The 0.3% upturn in the economy in the first quarter of the year has been matched by a marginal 0.1% increase in consumer spending, according to the latest figures from the Office of National Statistics (ONS).
Despite this growth figure, consumer spending at its slowest pace since the third quarter of 2011, as consumers’ budgets continue to be strained by rising inflation.
While average income grew by a figure of 0.8%, inflation was confirmed at a rate of 2.4% this week – three times the rate of wage growth.
Commenting on the figures, Howard Archer, Chief UK & European Economist at IHS Global Insight said: “The breakdown of the data is rather disappointing and not that supportive to hopes that the economy is establishing a firmer footing.
“Consumer spending only edged up 0.1% quarter-on-quarter, while there were declines in investment and exports, which hardly points to an economy rebalancing.”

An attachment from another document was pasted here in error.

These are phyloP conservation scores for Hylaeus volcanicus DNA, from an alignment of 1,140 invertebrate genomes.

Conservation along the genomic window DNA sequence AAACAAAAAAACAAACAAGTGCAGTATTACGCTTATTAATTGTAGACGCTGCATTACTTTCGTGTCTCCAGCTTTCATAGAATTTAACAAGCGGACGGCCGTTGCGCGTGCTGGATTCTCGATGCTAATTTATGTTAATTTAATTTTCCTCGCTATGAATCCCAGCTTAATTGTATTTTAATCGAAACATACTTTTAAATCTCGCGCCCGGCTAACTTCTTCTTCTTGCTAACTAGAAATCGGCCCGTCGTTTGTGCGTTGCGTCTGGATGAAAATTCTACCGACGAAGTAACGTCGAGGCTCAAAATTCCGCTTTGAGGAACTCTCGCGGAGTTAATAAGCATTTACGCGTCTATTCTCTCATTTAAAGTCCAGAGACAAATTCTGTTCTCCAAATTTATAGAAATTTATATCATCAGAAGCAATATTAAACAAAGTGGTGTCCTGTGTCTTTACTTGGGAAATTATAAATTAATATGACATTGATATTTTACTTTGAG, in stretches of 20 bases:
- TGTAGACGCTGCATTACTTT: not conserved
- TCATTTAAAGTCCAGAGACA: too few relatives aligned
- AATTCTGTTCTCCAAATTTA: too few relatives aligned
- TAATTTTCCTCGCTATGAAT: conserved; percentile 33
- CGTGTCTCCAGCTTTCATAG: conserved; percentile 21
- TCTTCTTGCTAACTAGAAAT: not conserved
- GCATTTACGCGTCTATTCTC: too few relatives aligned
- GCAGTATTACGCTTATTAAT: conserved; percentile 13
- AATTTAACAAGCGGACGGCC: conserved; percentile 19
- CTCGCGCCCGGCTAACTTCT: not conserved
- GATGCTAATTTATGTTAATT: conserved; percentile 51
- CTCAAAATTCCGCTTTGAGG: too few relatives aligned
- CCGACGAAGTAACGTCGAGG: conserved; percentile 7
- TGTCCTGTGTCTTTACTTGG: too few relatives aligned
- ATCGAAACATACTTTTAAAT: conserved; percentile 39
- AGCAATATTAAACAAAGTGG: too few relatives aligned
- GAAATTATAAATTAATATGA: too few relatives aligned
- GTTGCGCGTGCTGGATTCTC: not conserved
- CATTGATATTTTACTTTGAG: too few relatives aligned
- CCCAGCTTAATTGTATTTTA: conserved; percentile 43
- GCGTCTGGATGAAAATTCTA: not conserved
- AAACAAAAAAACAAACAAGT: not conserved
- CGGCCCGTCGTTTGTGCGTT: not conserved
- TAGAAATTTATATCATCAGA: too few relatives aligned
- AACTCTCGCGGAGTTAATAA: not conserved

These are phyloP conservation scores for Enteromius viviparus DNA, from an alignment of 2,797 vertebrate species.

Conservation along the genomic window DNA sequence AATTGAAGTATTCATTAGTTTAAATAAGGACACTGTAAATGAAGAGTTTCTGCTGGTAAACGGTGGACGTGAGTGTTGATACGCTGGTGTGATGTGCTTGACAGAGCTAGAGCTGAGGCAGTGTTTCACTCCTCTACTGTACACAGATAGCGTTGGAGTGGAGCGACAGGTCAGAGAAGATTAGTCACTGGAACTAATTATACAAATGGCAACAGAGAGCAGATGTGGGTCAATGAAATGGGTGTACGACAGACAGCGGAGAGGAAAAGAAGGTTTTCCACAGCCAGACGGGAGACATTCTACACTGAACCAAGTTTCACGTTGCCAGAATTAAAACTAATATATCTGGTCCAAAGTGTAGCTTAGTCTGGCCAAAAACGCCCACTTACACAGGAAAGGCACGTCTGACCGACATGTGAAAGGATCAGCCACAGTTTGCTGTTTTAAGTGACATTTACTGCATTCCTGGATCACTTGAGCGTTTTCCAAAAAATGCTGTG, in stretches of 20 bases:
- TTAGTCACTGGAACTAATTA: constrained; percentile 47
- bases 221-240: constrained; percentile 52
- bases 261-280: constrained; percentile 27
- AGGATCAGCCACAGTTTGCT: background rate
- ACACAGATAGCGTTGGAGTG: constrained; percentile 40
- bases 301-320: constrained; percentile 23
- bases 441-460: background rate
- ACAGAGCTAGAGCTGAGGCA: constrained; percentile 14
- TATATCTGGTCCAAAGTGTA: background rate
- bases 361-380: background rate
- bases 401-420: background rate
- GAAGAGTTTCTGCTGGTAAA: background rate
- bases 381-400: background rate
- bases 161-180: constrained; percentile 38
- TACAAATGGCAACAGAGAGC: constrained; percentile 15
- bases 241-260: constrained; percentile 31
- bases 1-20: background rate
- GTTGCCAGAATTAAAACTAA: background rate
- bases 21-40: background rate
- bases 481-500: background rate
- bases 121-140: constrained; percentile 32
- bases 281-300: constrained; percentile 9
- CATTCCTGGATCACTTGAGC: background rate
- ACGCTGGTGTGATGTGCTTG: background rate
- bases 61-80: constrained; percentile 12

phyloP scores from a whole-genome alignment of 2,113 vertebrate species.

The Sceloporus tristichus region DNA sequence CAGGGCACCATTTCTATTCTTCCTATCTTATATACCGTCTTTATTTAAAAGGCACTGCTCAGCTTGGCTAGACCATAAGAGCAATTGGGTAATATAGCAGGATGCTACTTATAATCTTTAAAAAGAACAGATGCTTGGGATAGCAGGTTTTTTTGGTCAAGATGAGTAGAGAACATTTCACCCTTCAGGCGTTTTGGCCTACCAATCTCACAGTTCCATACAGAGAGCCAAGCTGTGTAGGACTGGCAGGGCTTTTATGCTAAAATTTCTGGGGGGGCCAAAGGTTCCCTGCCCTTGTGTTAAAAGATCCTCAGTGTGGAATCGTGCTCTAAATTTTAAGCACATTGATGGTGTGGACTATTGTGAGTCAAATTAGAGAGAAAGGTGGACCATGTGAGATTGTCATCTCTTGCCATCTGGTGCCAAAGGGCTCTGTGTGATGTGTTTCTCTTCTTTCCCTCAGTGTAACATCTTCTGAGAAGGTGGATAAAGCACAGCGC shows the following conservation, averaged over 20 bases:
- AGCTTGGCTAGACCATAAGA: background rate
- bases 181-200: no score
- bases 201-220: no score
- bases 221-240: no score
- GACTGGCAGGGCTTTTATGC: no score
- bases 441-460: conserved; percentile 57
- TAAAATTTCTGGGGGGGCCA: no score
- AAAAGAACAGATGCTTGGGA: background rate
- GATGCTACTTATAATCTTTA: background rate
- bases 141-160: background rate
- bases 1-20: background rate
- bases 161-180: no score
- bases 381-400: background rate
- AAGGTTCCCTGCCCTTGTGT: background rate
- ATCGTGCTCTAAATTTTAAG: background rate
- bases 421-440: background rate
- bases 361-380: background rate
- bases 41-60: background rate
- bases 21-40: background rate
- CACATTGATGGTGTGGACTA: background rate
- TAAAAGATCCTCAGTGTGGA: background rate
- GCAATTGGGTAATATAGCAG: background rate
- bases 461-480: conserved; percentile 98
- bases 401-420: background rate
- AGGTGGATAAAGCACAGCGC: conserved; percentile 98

CBI’s recently monthly distributive trades survey revealed that sales volumes fell for the first time last month since August, and are set to plummet further, revealing that consumer confidence has yet to fully bounce back amidst the UK’s precarious economic climate.
Chris Williamson, chief economist at Markit, argued that this figure comes as no real surprise considering the UK economy has yet to make a full recovery:
“The renewed weakness of retail sales is no surprise given the financial pressures facing households at the moment.
“Inflation is running at 2.8% while regular pay is growing by just 1 per cent per annum – the lowest on record. Households remain all-too aware of the fragility of the economy and the lack of recovery.
“Unfortunately, the CBI survey suggests that there is a risk that the consumer could once again act as a drag on the economy in the second quarter.”
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